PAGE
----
Land-Cover Modeling - Bismarck, North Dakota - A1B Scenario
Bismarck, North Dakota
2006 to 2050 Land-cover Change
IPCC SRES A1B Scenario
The IPCC SRES A1B scenario is marked by very high economic growth and a convergence of socioeconomic conditions. Population growth is relatively low, but a convergence of global living standards results in a high per-capita demand for food, fiber, and energy. As a result, there is an increase in the human footprint on the landscape, with a decline in natural land covers such as grassland, forest, and wetland.
In the Bismarck, North Dakota area, populations remain low, with only relatively small increases in the urban footprint. However, land-use change in the region is still high, as the demand for agricultural commodities results in a substantial expansion of both cultivated cropland and hay/pasture. High energy demand and the demand for biofuels help to drive agricultural expansion. Technological innovation plays a role in the increased use of renewable fuel sources, including both traditional biofuel crops (corn, soybeans), as well as cellulosic-based biofuel feedstocks such as switchgrass or miscanthus. With the expansion of agricultural lands, grassland in the region declines. With a focus on economic growth over environmental conservation, some loss of remaining wetlands also occurs.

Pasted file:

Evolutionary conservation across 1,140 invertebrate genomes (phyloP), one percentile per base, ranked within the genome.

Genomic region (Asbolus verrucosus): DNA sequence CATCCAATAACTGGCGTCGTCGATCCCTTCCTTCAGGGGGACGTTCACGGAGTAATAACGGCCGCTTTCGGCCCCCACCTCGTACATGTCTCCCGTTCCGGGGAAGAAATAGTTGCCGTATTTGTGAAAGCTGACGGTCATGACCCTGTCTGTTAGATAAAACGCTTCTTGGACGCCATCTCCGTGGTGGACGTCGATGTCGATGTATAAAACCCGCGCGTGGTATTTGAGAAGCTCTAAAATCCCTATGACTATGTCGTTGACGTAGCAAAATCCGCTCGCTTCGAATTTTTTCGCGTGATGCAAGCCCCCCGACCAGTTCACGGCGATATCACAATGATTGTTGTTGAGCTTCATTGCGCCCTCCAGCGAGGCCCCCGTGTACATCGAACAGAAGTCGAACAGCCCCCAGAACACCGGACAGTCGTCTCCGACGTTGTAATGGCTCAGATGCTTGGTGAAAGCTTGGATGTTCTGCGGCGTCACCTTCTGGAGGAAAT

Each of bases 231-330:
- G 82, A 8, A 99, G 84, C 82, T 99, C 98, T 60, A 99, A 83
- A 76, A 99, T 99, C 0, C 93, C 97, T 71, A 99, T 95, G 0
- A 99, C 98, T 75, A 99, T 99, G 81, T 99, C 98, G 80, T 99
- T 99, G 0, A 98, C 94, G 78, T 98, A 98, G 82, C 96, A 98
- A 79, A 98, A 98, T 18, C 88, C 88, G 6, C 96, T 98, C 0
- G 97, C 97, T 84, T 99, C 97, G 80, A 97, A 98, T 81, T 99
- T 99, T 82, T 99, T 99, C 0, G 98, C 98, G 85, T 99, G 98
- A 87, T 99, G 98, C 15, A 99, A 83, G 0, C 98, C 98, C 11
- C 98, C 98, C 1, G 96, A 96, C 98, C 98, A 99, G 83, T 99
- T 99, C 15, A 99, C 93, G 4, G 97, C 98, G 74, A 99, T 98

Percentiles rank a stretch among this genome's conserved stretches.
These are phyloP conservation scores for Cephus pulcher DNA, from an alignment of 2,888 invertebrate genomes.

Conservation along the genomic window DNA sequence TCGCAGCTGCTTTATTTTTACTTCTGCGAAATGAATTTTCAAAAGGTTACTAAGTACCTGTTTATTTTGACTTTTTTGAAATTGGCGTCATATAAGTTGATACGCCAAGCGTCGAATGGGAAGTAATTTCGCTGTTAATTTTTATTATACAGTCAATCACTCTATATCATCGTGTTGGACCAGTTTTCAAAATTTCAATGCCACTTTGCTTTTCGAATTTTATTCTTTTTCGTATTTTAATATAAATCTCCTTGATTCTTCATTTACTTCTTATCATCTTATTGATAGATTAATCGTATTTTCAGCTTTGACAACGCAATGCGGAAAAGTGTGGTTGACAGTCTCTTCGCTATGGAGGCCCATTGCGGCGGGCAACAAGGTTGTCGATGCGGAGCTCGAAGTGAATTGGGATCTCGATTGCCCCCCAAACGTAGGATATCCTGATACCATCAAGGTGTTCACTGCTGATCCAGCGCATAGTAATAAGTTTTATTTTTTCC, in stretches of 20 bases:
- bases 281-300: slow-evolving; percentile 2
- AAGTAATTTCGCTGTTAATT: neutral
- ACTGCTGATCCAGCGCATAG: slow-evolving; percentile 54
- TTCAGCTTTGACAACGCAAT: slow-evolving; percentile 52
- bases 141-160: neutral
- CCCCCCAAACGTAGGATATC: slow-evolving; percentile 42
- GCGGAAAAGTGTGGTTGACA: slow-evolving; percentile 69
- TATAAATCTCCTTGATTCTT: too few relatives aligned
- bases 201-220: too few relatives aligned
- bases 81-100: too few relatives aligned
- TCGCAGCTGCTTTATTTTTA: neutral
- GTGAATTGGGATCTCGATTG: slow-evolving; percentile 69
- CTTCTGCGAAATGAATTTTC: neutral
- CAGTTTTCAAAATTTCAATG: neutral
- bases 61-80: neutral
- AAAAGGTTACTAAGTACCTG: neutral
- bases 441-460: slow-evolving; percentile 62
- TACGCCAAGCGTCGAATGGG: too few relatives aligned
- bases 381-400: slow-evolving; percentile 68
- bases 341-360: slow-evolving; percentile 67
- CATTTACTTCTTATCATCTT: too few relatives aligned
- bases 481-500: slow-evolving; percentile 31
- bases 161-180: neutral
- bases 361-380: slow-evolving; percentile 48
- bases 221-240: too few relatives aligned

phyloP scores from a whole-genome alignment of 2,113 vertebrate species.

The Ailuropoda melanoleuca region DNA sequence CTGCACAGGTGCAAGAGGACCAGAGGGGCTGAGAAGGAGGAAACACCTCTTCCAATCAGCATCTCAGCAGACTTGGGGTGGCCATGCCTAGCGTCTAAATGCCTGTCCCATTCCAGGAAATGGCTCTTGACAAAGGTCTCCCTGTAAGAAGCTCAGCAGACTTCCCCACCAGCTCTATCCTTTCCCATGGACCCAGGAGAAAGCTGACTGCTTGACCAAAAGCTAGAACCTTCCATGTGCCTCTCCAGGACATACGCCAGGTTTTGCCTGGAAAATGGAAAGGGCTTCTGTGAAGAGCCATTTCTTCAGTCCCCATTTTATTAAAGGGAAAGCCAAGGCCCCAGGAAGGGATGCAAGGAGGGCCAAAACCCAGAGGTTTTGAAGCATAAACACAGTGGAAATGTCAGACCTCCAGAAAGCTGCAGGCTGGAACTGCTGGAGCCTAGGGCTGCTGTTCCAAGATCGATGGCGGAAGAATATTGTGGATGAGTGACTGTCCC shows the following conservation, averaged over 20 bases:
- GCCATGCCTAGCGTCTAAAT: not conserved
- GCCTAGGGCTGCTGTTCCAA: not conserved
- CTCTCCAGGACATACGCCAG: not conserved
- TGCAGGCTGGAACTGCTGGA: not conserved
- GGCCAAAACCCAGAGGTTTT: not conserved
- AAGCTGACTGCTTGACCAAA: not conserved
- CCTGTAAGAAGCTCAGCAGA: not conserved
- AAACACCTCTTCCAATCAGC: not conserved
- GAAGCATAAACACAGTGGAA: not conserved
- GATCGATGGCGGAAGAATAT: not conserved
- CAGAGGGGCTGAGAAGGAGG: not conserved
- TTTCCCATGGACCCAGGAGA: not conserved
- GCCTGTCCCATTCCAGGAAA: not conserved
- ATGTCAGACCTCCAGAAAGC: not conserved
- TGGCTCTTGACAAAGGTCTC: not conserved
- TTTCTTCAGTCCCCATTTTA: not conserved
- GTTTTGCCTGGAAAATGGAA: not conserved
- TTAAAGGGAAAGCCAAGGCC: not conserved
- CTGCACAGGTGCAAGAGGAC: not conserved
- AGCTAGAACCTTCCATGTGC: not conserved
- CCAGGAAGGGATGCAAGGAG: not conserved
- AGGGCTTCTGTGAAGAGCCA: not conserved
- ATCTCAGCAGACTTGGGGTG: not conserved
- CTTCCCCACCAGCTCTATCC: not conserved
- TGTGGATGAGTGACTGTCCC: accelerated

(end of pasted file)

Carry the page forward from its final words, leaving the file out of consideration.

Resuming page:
Intergovernmental Panel on Climate Change (IPCC) Special Report on Emissions Scenarios (SRES) A1B
The IPCC SRES A1B scenario emphasizes economic growth and a convergence of global socioeconomic conditions. Population growth is moderate, with a global increase to 9 billion by 2050, followed by a slow population decrease. High global cooperation and communication leads to a rapid global convergence of per capita Gross Domestic Product (GDP), technological innovation, and demographic patterns.
Economic growth is extremely high in the A1B scenario, and per capita energy demands are subsequently high. Balanced energy use results in continued use of fossil fuels, but rapid technological innovation results in increased energy efficiencies and the development of new sources of cleaner energy. The focus on environmental resources changes from "conservation" to "active management", although modest population growth and high economic growth allow for moderate environmental protections in some regions.